What is a Serial Entrepreneur?

January 10, 20237 min read
What is a Serial Entrepreneur?
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Key Takeaways:

  • Serial entrepreneurs are people who have founded multiple businesses consecutively.
  • These individuals usually have a track record of setting up successful enterprises.
  • Venture capital is one of the most common forms of alternative investing.

Elon Musk, Steve Jobs, Oprah Winfrey, and Richard Branson. What do these individuals have in common? They are examples of serial entrepreneurs, people who have started multiple businesses. Whether or not the businesses are run simultaneously, serial entrepreneurs are typically well-versed at spotting new opportunities and setting up new companies.

In addition to establishing their own companies, serial entrepreneurs frequently invest or get involved in other startups they find attractive. This article explores serial entrepreneurship, including how to become one, and the importance of alternative investing.

What is a Serial Entrepreneur?

Rather than starting one enterprise and remaining focused on it for many years, serial entrepreneurs start one business after another. While it is relatively common for individuals to begin a business, experience failure, and try again with another venture, serial entrepreneurs are on a different level.

While not all their businesses must be successful for them to earn the appellation, individuals known as serial entrepreneurs have to their credit at least a couple of major and lasting successes.

There is no consensus as to how many enterprises an individual must start to be considered a serial entrepreneur, though there is often considered the minimum number. These entrepreneurs might sell or step back from one company before beginning another, while others might run multiple businesses at the same time, delegating others to manage them.

How Do People Become Serial Entrepreneurs?

As noted, serial entrepreneurs are a breed apart. A person who succeeds with multiple businesses is remarkable, considering one in five businesses typically fail. As a group, serial entrepreneurs tend to be more enthusiastic during a company’s early stage. They get excited about things like team building, product conceptualization, and luring investors.

These people are usually problem solvers and adventurous risk takers. They excel at time management and goal setting and have a thorough understanding of their markets. They also seemingly have a never-ending list of new ideas, often for disparate industries, and tend to connect their work to broader purposes. Such entrepreneurs are usually optimistic and quickly adapt to marketplace changes.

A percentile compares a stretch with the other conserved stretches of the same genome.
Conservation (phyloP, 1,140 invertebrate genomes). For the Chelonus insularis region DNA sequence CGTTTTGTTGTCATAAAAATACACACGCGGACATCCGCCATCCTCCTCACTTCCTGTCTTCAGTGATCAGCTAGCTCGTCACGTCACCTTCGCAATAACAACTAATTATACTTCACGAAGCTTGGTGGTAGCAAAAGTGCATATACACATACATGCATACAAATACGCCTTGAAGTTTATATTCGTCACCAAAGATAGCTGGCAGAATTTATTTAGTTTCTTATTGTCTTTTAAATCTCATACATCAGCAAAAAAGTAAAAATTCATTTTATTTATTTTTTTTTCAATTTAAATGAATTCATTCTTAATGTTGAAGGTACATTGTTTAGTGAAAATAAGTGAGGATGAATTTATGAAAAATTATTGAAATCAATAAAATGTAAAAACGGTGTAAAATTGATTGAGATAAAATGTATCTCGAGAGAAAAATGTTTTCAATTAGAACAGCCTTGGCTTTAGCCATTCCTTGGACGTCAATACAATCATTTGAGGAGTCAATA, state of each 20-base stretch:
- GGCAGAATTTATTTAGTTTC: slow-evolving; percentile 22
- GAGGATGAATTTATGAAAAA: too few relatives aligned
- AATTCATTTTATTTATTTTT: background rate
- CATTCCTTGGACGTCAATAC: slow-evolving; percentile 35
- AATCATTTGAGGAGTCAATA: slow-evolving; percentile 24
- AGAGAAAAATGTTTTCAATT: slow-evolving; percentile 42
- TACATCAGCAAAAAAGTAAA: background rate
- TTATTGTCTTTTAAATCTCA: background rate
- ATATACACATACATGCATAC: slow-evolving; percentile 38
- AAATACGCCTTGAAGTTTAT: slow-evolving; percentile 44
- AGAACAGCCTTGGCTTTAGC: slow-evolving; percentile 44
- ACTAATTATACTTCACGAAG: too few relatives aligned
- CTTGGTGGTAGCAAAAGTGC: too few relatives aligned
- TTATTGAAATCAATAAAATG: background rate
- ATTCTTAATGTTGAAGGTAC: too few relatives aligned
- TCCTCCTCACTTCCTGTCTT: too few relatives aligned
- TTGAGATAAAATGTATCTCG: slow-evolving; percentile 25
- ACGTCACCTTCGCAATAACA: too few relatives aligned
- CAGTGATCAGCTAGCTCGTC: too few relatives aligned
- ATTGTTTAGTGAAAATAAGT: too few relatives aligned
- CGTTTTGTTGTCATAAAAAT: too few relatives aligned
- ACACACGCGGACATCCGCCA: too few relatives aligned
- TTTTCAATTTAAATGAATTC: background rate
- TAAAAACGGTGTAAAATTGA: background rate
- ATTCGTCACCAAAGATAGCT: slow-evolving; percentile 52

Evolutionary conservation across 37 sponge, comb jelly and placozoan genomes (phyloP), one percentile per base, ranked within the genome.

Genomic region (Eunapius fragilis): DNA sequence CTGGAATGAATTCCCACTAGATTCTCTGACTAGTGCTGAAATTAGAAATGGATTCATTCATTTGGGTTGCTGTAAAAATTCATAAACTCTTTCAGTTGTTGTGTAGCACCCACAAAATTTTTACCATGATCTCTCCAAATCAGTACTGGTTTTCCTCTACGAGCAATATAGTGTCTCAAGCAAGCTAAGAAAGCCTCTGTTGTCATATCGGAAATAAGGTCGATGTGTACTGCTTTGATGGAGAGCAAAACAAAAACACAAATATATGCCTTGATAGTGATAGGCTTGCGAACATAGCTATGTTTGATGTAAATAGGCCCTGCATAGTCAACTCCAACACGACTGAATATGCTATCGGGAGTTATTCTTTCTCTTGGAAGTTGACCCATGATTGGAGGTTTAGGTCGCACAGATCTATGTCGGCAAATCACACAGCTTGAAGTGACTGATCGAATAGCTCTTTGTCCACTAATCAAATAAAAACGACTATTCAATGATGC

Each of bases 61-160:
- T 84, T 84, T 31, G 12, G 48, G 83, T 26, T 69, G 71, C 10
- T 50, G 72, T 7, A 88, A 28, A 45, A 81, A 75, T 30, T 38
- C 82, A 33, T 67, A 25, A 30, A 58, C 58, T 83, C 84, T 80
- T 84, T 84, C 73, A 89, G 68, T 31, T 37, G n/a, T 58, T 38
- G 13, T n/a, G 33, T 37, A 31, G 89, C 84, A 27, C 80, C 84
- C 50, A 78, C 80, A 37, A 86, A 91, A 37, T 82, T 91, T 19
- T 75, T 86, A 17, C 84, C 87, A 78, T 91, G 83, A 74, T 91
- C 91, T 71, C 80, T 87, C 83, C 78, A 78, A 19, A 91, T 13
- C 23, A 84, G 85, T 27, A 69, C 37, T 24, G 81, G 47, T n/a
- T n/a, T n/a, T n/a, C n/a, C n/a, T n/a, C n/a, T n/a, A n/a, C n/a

While not everyone is cut out to be a serial entrepreneur, here are some steps to take to become one:

  • Select an industry. Ideally, one should pick a field about which they are knowledgeable.
  • Gauge an idea. While some serial entrepreneurs recommend conducting extensive market research, others suggest running the concept by family, friends, and those who might be in their target market first. The main idea is to determine whether there is a need for the items or services being considered.
  • Get going. Not all businesses require a big initial investment. In fact, it is not unusual for some serial entrepreneurs to start out with just a laptop and a network of people who can help. These early stages will be marked by trial and error.
  • Delegate. It is important to understand the value of delegating and constructing a formidable support group.
  • Get a financial advisor. Beginning just one business is often a complicated and unpredictable process. Professional financial assistance is recommended.
  • Keep track of expenses. It is critical for budding entrepreneurs to pay close attention to how much they are spending, as such costs can quickly add up.

Examples of Serial Entrepreneurs

People numbered among the most prominent serial entrepreneurs are:

  • Elon Musk. The new owner of Twitter has made his mark on the electric vehicle space, space travel, and online payments industries. After selling his first business, Zip2, for $307 million 24 years ago, Musk helped establish Tesla, PayPal, SolarCity, SpaceX, and the Boring Company.
  • Oprah Winfrey. Largely known for her eponymous talk show, Winfrey has parlayed her celebrity into a number of successful ventures. With her production company, Harpo, Inc., Winfrey’s studio was the first major one to be run by an African American. She has also founded a radio channel, a magazine, a TV network and co-produced a Broadway musical.
  • Sir Richard Branson. The owner of some 40 companies to date, he founded Virgin Records, which he eventually sold for $1 billion. Branson has also built a mobile network, an airline, and a rail franchise. His success is such that Queen Elizabeth knighted him.
  • Steve Jobs. The co-founder of Apple went on to found NeXT Computers and was one of the co-founders of Pixar. Jobs returned to Apple in 1997, then proceeded to transform the smartphone industry.

The Workload of Serial Entrepreneurs

Serial entrepreneurs often have their hands in multiple businesses simultaneously. Playing an active role in all their companies requires a reliance upon a strong leadership team that is trustworthy and accountable.

However, even if they have delegated management to others, these entrepreneurs must still check in on their enterprises on a regular basis to ensure there are no glitches. In addition, there will likely be quarterly meetings with shareholders to go over the previous quarter’s results and make certain the business is on track for short- and long-term goals.